Facebook and Yahoo settle patent and form ad alliance

Facebook logo at Nasdaq Yahoo's original lawsuit was filed shortly before Facebook's stock market listing

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Yahoo and Facebook have settled their patent row and formed an advertising alliance.

Yahoo had sued the social network in March claiming 10 of its intellectual properties had been infringed.

Facebook subsequently bought 750 patents from IBM and counter-sued. It later bought hundreds more patents from Microsoft to strengthen its defence.

The firms said they would now cross-license innovations from each other and collaborate on future projects.

Yahoo's u-turn

The AllThingsD blog - which broke the news ahead of the official announcement - reported that Yahoo's interim chief executive Ross Levinsohn had begun moves to resolve the dispute immediately after taking over from his ousted predecessor.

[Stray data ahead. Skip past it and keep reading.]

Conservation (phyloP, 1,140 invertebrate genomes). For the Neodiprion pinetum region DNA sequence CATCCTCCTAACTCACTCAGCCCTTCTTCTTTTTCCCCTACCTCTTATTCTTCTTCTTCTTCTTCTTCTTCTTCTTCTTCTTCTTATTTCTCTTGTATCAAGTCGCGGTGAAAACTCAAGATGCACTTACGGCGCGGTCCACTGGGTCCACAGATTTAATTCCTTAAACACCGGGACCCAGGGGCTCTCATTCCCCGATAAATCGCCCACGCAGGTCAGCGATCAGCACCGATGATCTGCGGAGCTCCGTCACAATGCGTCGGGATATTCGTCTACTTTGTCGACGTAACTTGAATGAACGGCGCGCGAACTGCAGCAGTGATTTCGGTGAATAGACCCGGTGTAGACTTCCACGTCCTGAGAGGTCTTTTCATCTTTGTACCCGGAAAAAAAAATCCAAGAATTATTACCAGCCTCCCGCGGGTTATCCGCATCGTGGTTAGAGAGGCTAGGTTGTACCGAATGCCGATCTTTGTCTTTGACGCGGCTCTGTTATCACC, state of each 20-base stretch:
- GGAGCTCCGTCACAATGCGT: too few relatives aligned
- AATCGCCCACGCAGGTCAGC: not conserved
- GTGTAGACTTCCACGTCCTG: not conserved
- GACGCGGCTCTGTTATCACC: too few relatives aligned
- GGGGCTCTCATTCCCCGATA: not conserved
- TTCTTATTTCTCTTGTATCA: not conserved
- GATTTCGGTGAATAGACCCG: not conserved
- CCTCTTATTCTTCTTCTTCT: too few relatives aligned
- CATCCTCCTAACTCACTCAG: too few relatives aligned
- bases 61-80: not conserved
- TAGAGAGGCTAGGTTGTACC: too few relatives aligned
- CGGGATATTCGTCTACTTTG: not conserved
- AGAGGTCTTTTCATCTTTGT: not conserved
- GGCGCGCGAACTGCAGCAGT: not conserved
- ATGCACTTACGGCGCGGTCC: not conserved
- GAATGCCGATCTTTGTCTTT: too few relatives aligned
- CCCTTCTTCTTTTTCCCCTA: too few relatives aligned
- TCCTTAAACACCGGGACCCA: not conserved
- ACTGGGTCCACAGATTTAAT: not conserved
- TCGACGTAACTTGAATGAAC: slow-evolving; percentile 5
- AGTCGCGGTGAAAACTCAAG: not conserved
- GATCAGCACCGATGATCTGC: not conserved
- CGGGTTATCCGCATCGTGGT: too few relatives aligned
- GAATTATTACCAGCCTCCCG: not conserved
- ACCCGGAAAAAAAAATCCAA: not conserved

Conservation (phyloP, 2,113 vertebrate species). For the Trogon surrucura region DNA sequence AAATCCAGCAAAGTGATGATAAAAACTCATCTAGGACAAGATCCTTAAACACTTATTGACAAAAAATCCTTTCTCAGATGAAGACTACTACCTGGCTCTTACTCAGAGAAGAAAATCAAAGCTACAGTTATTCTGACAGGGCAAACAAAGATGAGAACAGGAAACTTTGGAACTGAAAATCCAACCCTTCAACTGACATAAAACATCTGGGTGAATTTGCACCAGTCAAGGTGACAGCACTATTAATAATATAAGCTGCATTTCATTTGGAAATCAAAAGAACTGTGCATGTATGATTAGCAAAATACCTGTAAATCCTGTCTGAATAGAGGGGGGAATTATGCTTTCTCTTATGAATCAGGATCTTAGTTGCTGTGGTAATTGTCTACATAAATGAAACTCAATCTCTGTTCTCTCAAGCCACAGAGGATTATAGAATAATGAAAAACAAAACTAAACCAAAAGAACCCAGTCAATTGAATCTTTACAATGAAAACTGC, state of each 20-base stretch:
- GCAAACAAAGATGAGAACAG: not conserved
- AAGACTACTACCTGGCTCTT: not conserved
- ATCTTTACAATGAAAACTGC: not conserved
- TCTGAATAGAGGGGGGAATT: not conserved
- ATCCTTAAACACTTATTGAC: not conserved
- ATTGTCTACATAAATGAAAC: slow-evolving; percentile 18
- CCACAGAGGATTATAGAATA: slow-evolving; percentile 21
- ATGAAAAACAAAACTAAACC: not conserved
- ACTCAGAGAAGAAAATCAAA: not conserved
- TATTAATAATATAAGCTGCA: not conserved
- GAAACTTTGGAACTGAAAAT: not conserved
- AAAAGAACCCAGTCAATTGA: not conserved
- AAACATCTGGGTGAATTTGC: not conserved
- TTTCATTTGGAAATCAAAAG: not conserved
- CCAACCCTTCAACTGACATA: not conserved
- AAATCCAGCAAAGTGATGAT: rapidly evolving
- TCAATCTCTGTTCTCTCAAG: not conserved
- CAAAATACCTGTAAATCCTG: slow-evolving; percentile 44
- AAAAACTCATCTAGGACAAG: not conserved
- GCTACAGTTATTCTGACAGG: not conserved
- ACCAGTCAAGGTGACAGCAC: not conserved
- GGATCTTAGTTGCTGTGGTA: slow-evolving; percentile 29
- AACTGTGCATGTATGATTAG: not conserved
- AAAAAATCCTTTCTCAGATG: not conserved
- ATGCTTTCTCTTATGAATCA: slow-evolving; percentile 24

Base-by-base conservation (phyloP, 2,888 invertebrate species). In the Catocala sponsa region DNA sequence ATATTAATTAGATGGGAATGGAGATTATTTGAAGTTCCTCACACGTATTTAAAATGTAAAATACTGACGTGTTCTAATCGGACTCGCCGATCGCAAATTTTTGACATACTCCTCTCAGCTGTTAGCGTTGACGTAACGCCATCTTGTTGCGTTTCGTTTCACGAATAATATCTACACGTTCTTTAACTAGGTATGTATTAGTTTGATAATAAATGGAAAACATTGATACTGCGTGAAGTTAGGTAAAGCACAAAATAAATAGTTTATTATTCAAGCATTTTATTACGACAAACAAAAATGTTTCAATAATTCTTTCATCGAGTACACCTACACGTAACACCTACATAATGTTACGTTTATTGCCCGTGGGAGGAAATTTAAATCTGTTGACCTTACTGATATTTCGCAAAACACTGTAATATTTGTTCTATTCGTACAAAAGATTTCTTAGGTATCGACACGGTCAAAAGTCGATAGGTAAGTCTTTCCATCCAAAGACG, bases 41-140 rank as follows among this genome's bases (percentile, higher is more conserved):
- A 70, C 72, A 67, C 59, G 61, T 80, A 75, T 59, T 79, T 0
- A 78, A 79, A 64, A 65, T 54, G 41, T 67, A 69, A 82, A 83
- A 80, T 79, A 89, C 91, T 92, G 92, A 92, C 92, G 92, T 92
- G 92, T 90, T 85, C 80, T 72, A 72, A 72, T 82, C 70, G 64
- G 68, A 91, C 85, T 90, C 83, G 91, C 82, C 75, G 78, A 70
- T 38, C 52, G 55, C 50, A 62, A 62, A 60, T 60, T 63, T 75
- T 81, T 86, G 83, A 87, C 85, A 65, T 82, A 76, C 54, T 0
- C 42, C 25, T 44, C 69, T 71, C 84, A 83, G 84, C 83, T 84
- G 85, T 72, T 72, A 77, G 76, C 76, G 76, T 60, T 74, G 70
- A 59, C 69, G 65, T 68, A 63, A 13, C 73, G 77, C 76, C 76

It added that Facebook's chief operating officer Sheryl Sandberg soon became involved in the resulting negotiations.

A press release quoted Mr Levinsohn as saying: "We are excited to develop a deeper partnership with Facebook, and I'm grateful to Sheryl and her team for working hard together with our team to develop this dynamic agreement... Combining the premium content and reach of Yahoo as the world's leading digital media company with Facebook provides branded advertisers with unmatched opportunity."

Ms Sandberg added: "Yahoo's new leaders are driven by a renewed focus on innovation and providing great products to users. Together, we can provide users with engaging social experiences while creating value for marketers."

Counting the cost

The move may help secure Yahoo's top job for Mr Levinsohn. He had been competing for the role against Hulu's boss Jason Kilar.

But, the video streaming service announced Mr Kilar had "graciously declined" to be considered for the role shortly after news of the patent agreement leaked.

Although no money appears to have exchanged hands, the row has still proven to be expensive.

Facebook had paid Microsoft $550m (£355m) to buy 650 patents and license a further 275. It has not disclosed the cost of its deal with IBM, although the tech site Cnet has suggested the sum was $83m.

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